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Air Travel Container Requirements

Date updated: 29/08/2023

The requirements for your pet's air travel container are set by the International Air Transport Association (IATA). ​Airlines have a legal obligation to ensure that your animal flies in accordance with the legislation but the owner and the person transporting the animal is also responsible. We also advise you employ the services of a pet shipper who is a member of the International Pet Air Transport Association (IPATA). Your IPATA pet shipper will be able to supply a suitable air travel container.

The following information is for guidance only and is not a complete description of the requirements. Ask your agent or airline for further advice or email the team.

Watch the Pet container requirements video.

It is an offence under the Welfare of Animals (Transport) (England) Order 2006 not to comply with the IATA Live Animals Regulations.

​The animal must be able to sit, stand, lie down and turn around, all in a natural position. Measure the length of your animal’s body from the tip of the nose to the base of the tail and add to this the length of half the elbow. This is the minimum internal length of the container and will enable to the animal to lie comfortably with the front legs out in front. The height of the container must be no less than the height of the animal from the floor to the highest point of the animal.

​Travelling containers for dogs and cats can be plastic or made of solid wood or plywood, but must be suitably robust. Wooden containers must have a 2.5cm x 7.5cm lumber frame, with sides made of wood or plywood with a minimum thickness of 12mm for dogs, and 6mm for cats.

Plastic containers must be properly constructed and secured, with the door hinge and locking pins that engage the container by at least 1.6cm beyond the horizontal extrusions above and below where the pins are fitted.

Both wooden and plastic containers must have at least 16% ventilation provided by openings of a minimum of 2.5cm diameter over the upper two thirds of both sides and the opposite end to the door. The door or ventilation openings can be covered by closely spaced metal bars or double weld mesh of 2.5mm or thicker for dogs, and 2.0mm or thicker for cats. The container must be 'nose and paw proof'. This means your pet should not be able to put its paws or nose through any of the openings.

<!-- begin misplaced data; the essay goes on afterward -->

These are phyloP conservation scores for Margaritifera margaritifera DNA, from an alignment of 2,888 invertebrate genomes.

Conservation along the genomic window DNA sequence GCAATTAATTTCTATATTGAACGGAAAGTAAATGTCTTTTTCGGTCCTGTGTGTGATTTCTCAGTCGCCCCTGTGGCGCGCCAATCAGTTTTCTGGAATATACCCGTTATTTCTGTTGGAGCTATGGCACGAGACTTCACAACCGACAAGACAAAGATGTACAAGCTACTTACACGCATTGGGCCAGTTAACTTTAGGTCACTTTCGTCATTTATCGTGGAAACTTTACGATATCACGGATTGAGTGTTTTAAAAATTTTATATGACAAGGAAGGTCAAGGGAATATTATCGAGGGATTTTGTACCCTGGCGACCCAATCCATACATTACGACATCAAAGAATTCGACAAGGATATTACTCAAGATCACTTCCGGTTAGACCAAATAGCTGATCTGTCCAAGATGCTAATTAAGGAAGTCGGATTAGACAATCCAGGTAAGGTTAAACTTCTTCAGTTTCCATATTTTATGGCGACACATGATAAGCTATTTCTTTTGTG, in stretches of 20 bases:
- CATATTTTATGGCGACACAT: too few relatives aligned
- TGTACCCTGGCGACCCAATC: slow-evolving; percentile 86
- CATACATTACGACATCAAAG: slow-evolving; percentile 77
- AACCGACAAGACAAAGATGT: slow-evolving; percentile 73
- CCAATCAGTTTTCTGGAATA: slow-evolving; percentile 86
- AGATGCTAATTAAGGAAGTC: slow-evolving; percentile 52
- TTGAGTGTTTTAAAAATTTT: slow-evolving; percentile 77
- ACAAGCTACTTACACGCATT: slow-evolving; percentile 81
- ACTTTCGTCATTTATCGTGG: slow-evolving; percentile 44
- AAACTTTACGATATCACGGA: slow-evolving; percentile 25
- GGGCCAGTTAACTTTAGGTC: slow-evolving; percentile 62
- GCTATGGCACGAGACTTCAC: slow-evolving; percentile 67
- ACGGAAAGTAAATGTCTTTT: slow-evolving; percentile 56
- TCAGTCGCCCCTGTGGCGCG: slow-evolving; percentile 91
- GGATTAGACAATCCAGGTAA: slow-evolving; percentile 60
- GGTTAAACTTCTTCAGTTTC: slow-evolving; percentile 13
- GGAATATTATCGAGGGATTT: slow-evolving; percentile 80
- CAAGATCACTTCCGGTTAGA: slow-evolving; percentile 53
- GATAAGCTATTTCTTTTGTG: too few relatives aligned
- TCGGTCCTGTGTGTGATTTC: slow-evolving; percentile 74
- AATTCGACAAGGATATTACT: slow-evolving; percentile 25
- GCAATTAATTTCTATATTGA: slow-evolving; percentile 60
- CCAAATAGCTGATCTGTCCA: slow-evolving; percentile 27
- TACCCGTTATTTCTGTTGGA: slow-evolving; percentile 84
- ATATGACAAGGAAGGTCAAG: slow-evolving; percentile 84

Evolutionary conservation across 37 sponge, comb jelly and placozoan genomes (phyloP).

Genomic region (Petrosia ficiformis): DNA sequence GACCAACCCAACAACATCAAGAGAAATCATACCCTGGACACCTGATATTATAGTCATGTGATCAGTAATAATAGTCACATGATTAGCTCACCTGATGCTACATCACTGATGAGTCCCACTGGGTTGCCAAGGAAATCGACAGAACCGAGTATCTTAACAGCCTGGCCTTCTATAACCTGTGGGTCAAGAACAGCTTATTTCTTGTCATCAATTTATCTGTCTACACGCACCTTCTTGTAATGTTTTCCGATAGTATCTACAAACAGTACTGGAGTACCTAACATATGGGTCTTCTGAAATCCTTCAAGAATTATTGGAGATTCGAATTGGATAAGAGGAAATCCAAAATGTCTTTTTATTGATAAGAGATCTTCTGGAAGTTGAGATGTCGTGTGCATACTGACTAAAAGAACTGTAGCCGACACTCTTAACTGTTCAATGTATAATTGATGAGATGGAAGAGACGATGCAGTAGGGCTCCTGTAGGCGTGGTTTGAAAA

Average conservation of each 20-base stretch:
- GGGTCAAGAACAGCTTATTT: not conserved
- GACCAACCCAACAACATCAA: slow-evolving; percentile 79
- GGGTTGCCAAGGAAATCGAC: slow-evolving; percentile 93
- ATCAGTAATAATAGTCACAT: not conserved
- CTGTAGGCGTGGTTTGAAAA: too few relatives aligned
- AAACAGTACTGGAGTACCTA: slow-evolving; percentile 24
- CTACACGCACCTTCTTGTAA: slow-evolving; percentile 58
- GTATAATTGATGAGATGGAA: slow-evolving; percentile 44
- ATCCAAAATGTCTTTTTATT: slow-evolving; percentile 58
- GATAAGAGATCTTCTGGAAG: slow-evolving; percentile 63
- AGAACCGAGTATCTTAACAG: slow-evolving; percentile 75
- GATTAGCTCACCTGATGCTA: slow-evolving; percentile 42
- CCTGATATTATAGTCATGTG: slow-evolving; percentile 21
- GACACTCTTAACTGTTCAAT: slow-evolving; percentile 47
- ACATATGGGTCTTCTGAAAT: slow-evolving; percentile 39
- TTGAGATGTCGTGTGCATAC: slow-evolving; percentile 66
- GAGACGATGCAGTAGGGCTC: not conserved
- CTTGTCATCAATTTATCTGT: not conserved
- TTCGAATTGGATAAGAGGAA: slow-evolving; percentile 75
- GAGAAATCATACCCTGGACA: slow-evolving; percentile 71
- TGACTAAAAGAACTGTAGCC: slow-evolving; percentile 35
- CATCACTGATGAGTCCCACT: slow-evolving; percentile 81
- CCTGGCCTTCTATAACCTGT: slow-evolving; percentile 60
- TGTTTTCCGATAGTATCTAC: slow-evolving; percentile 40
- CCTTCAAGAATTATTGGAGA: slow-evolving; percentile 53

​A maximum of two adult animals of comparable size and up to 14kg each, that are used to cohabitation, may be shipped in the same container. A maximum of three animals up to six months old and from the same litter, may be shipped in the same container.

Only animals of the same species may share a travelling container and the container must be of sufficient size to allow each animal the space as described above.

If two animals are sharing a travelling container a good guide to the container size is to have three times the width of the largest animal.

If three animals are sharing a travelling container a good guide to the container size is to have four tiems the width of the largest animal.

​Place absorbent bedding in the container. Using the animal’s own bedding will help to reduce stress. Feed your animal only a small meal and short drink at least two hours before travel and exercise the animal immediately before dispatch.

Provide a water pot that can be filled from the outside in case of delay. If you want your animal to have water during the flight, put only a small amount in the dish so that it does not spill, or use ice that will melt slowly. Your animal will be given water and wet food upon arrival at HARC. If your animal has specific nutritional or medical requirements, attach clear instructions with any medication or food, securely to the travelling container.

For medication instructions, please tell us the name of the medication, what it is for, the quantity required, the London time it needs to be administered and write a signed letter of consent.